Didn’t make any mistakes all rally and looked incredibly comfortable dealing with the increased power and challenge of the Puma.
Adrien Fourmaux 1/10
Monte Carlo Rally result: Ret
Just an unmitigated disaster for young Fourmaux. There’s a bit of a worrying trend developing here that Fourmaux has to break before it breaks him.
Big shunts on the asphalt of Ypres and Monza, and then this enormous one here on day two, just isn’t good enough for a young driver trying to establish himself at the sport’s highest level.
I’ve said this before about Fourmaux but it’s worth making the point again. He has an enormous opportunity with Red Bull and M-Sport and clearly an enormous talent. He doesn’t have to prove his pace on every stage of every rally but it would appear that Fourmaux hasn’t quite grasped this yet.
He’s an unnecessarily impatient young man who needs to understand the value of learning rallycraft, otherwise this could turn out to be a very difficult year for him.
Sébastien Ogier 8/10
Monte Carlo Rally result: 2nd
Ogier played his part in the battle of rallying’s greats but fell just short of the winning line. I watched him leave service early on Sunday morning with just over 41.6 miles of the event remaining and I’d have bet my house on him returning as winner.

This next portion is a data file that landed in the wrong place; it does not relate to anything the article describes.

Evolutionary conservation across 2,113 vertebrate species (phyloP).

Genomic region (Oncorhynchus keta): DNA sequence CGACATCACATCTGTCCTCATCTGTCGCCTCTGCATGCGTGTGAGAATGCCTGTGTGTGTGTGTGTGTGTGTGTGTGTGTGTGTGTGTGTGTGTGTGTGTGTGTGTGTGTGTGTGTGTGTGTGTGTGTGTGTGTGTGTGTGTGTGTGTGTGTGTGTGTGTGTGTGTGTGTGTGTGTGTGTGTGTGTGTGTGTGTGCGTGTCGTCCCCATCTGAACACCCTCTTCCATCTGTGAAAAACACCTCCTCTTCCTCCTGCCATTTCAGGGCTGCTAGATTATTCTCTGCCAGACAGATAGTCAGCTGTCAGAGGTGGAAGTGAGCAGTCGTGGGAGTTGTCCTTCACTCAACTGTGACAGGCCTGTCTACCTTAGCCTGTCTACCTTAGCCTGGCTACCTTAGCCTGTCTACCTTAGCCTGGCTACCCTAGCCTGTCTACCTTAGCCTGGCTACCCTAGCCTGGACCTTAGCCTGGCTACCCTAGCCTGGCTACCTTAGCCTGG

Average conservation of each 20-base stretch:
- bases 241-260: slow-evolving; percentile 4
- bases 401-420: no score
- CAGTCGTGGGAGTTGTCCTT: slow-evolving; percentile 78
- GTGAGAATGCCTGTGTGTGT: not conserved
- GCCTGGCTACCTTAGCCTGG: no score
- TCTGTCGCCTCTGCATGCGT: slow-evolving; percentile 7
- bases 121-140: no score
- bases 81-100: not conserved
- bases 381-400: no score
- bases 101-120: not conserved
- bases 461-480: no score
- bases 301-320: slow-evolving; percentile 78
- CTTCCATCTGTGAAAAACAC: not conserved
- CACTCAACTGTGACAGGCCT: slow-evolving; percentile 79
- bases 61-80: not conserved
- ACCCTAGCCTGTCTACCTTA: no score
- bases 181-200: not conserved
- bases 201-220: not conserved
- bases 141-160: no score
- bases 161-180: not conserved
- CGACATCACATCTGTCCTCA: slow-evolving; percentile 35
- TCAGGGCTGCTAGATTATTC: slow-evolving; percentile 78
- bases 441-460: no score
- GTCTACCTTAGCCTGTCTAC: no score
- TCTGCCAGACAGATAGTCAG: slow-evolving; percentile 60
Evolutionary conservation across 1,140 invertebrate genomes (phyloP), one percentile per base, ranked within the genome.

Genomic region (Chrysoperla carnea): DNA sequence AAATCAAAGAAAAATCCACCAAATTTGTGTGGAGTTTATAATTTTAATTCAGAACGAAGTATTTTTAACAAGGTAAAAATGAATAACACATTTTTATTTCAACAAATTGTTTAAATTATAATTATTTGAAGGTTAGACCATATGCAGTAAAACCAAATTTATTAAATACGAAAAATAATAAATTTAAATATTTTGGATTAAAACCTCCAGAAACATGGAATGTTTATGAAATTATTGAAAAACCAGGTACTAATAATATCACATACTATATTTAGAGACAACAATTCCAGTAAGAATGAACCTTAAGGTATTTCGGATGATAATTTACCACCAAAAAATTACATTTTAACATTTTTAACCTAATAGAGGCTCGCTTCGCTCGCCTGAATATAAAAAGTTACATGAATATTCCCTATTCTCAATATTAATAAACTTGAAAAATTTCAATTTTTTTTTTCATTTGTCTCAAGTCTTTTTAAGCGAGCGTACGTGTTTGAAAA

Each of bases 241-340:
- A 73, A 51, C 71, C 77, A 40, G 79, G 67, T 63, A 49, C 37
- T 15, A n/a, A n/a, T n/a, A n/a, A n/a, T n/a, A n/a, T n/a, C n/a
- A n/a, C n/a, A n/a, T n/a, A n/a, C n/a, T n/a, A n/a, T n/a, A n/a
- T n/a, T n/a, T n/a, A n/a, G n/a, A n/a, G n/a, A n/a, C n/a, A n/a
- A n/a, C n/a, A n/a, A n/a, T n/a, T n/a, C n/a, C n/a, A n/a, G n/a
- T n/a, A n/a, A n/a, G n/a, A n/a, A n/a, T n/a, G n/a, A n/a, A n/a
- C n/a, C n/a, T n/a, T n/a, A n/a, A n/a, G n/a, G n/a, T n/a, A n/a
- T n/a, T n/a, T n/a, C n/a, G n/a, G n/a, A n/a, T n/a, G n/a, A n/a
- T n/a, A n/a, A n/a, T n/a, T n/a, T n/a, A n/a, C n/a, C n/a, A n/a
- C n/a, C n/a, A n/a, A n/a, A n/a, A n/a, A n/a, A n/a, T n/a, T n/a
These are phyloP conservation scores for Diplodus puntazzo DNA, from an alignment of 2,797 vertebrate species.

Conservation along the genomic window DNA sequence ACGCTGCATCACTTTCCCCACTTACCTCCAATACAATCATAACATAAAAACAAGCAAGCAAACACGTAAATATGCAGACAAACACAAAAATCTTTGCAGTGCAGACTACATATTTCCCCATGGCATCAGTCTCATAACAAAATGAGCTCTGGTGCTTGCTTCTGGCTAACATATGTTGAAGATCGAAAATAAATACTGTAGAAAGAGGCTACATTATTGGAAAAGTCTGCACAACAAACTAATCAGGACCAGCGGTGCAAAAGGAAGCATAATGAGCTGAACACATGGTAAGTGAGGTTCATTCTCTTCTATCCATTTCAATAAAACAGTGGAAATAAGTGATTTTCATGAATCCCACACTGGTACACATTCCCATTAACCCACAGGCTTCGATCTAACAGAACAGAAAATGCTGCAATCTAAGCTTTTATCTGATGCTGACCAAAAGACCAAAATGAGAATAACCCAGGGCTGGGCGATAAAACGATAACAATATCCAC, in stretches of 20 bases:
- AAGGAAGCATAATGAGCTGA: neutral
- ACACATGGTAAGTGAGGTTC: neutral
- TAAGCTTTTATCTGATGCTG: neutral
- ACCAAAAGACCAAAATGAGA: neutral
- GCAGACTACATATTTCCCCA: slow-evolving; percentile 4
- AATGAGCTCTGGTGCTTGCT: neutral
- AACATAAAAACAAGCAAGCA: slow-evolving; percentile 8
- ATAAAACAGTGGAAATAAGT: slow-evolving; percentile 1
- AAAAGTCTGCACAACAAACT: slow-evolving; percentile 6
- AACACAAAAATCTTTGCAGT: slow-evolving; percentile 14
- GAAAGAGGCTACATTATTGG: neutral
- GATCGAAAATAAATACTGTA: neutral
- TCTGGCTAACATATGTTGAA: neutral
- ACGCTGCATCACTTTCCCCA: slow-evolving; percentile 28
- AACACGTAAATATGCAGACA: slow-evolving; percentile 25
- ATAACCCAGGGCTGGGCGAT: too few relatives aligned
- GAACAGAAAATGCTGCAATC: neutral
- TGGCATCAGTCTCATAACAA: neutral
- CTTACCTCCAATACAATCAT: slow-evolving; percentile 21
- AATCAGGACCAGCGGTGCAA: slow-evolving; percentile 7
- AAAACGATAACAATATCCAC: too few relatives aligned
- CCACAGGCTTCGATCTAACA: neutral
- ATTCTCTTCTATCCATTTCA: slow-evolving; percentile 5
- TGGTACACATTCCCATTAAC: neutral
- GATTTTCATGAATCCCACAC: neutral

But it all fell apart with two stages remaining. There were a lot of questions being asked about the deep, arguably unnecessary cut that Ogier opted to take on SS16 and that resulted in the puncture that cost him the win. It’s hard to be critical however, Ogier is Ogier, and when he’s on one, he’ll squeeze every little advantage he possibly can out of every situation.
Maybe this time he didn’t have to though, and when the champ has time to sit and cogitate on the events of the weekend he might well realize that a record-extending ninth Monte win was given away unnecessarily – that will be a difficult one for Ogier to swallow.
Elfyn Evans 5/10
Monte Carlo Rally result: 21st
Not the best of starts to a year that could be arguably Evans’ best chance of picking up that elusive driver’s title. Evans makes very few mistakes and if this is the only one he makes this year then yep, he’ll be right there come the end of the year.
The big positive to take away from here is that Evans looks comfortable and mighty fast in the new GR Yaris Rally1.
Kalle Rovanperä 7/10
Monte Carlo Rally result: 4th
Rovanperä’s pace on the first evening in Monte Carlo was nothing short of disastrous. He was slower than Rally2 cars and that absolutely wasn’t what we expected to see or what Toyota needed.
Changes to the setup of his Yaris throughout the course of the rally, and Rovanperä’s mighty impressive rate of learning meant that by the time we got to the powerstage he was more or less at one with the car and blasted through to claim maximum points.
WHAT WE LEARNED FROM 2022 MONTE CARLO RALLY
The first rally of the WRC's hybrid era featured star drives, worrying trends and awesome stage action
Rovanperä, Evans and Breen will in all likelihood be battling it out at the top of the standings this season and the ability to stick in there when things aren’t necessarily going your way could be the key to title success.